The decision to revoke no-fare bus passes is predicated on a shortsighted budget fix that disregards long-term thinking about possible costs to the state. Charlie Fogarty, director of the Division of Elderly Affairs, draws attention to the future costs that such a decision might occasion: “If an individual on Medicaid needs to move into a nursing home from home-based care, the cost to the state is thousands of dollars annually.”

Governor Gina Raimondo also understands the far-reaching ramifications of the decision: “If your only way to get to the doctor is the public bus and you don't have 50 cents or one dollar, times however many times a week you have to go to the doctor, that's a public health problem." Raimondo was crucial in scaling back the original proposals made by the RIPTA board, which planned on charging $1 per ride for elderly and disabled passengers. Additionally, Raimondo played a role in delaying the elimination of the free bus passes until July of this year. RIPTA spokesperson Barbara Polichetti points out that this delay in addition to the delay of RIPTA’s other planned fare hikes has already cost the organization one million dollars in revenue. This from an organization whose deficit hovers somewhere between $1.5 and $2 million. 

Funding for the public bus system in Rhode Island has long come from taxes on gasoline purchased within the state. Yet, as people begin to purchase less gasoline as a result of tighter budgets, more fuel-efficient vehicles, or perhaps even environmental consciousness, RIPTA’s funding decreases precisely at the moment in which it is most needed.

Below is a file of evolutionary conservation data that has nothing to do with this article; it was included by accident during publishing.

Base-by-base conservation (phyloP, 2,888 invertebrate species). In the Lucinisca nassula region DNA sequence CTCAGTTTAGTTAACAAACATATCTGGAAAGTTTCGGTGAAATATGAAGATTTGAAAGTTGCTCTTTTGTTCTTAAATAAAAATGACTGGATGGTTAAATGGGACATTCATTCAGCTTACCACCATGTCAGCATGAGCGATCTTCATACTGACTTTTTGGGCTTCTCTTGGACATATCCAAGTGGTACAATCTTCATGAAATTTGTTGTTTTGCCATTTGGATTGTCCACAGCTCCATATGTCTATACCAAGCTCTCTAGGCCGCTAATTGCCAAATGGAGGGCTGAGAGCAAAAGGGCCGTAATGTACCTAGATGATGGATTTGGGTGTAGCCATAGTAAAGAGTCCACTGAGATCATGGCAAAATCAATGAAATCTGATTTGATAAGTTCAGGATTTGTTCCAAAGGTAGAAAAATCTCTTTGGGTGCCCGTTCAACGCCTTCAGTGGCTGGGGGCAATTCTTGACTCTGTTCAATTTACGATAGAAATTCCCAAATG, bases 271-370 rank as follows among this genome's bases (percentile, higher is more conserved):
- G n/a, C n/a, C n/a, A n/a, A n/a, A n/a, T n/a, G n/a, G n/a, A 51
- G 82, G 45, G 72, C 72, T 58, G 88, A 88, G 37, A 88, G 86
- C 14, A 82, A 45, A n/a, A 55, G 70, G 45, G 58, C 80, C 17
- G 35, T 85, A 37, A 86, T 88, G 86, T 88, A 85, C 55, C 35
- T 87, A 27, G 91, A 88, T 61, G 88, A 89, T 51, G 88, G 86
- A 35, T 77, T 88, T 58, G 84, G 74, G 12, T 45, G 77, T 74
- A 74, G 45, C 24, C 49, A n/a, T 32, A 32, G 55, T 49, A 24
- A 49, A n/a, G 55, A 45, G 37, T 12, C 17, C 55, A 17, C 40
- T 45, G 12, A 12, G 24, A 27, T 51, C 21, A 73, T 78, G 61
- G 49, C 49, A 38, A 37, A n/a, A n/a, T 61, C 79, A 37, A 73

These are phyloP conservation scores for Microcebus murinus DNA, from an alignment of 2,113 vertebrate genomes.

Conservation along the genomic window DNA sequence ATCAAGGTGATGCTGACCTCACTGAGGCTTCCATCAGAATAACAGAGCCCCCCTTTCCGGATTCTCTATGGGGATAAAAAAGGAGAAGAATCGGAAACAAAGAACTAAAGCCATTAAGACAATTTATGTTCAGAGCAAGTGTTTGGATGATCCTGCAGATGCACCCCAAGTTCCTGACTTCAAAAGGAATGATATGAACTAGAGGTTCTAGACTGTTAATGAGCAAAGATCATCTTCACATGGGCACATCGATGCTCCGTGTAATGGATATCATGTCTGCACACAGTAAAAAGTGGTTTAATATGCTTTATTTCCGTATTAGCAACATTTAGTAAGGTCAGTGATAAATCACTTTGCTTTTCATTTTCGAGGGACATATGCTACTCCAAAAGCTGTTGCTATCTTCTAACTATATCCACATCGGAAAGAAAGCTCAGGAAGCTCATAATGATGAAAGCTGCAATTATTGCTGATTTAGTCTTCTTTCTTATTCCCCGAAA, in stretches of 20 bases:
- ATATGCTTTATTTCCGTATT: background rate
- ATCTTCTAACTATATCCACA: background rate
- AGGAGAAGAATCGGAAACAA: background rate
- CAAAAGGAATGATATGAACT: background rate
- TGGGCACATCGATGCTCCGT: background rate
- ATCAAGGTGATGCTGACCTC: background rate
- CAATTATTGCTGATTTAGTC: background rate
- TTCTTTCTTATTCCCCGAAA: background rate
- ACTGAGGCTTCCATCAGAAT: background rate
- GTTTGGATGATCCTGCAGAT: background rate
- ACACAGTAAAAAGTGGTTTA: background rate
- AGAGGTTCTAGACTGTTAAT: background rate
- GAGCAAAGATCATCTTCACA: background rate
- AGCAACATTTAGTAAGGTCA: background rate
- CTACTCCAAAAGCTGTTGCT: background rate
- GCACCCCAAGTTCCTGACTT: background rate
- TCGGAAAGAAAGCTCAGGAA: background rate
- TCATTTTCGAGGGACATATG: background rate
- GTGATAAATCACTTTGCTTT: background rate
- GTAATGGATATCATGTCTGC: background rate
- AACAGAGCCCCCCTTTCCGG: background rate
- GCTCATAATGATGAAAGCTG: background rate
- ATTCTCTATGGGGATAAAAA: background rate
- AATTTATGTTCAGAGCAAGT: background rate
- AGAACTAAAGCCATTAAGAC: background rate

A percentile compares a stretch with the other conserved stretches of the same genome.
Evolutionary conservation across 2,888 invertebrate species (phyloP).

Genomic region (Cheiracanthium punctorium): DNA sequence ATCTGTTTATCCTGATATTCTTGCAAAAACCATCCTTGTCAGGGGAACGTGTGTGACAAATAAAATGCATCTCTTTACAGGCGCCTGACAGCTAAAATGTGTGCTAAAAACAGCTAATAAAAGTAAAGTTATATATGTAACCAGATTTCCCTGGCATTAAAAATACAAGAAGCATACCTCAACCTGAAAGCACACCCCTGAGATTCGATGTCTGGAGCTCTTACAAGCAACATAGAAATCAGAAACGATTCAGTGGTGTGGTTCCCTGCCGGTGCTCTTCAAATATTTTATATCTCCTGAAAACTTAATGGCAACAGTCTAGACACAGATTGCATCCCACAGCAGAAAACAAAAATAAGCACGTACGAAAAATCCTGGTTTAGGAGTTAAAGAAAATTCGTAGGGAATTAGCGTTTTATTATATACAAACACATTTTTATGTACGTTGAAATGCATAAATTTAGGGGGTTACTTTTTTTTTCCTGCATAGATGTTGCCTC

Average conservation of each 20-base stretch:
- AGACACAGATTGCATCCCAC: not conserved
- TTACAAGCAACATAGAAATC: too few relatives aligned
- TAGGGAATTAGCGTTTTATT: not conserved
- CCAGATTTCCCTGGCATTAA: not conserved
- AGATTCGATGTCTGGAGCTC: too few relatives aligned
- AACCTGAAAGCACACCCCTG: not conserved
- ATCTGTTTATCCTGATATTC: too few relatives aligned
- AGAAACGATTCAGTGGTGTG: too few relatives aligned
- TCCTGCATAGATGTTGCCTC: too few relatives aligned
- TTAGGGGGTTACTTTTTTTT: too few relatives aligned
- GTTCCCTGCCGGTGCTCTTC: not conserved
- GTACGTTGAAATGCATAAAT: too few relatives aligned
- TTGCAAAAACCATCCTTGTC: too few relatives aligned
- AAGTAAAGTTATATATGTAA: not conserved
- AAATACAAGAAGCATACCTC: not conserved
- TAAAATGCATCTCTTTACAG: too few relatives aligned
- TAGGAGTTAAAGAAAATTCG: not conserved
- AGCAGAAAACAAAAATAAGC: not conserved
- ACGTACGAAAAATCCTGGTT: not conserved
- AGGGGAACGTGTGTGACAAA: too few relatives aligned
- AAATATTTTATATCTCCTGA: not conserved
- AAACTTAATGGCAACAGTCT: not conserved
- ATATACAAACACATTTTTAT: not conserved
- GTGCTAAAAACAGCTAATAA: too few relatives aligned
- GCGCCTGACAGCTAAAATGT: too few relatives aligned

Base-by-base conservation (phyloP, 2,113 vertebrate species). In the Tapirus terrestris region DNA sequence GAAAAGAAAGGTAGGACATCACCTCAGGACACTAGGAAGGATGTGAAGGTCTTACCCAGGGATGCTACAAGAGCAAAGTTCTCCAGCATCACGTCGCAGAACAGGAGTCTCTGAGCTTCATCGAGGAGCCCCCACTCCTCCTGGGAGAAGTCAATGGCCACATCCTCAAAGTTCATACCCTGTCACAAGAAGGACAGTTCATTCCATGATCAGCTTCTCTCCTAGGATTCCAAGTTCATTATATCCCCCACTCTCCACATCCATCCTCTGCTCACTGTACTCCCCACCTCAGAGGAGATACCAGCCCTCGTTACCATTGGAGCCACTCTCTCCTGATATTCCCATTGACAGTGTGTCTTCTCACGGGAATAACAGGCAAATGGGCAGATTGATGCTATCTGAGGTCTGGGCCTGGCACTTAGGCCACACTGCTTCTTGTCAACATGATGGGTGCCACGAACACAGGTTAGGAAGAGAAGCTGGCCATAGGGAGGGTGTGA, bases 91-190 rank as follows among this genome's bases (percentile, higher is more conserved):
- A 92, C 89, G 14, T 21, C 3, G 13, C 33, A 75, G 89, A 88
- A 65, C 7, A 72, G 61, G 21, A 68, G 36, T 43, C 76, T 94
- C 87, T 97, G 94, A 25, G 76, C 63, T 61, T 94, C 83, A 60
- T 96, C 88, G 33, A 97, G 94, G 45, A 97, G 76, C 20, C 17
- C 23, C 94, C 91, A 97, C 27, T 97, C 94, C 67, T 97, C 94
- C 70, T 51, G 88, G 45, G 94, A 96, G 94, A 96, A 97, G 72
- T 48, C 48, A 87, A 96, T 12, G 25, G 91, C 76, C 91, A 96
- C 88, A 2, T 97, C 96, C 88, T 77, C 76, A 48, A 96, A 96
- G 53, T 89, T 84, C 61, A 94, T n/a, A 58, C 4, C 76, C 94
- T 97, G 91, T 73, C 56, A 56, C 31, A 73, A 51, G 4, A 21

In short, the model is backwards. And yet, there has been no serious consideration of any structural changes. This despite a 2010 proposal spearheaded by the Sierra Club to make use of vehicle registration fees that currently go towards Rhode Island’s general fund.                 Other than this proposal, however, there have been few alternatives proposed to RIPTA’s current funding model. 

This is an area that urgently needs more attention from the RIPTA board as well as state legislators. Considering RIPTA’s deeper structural insufficiencies, the organization’s recent decision to end its no-fare bus pass program looks to be a short-term fix to a much larger problem. And one that is going to have significant repercussions.




Rhode Island is one of the only states in the nation to offer free bus passes to elderly and disabled citizens. The no-fare bus pass program in Rhode Island far surpasses similar programs in other cities such as San Francisco, Philadelphia, and Chicago, with nearly a quarter of its riders—last year some 15,000 people—making use of the program.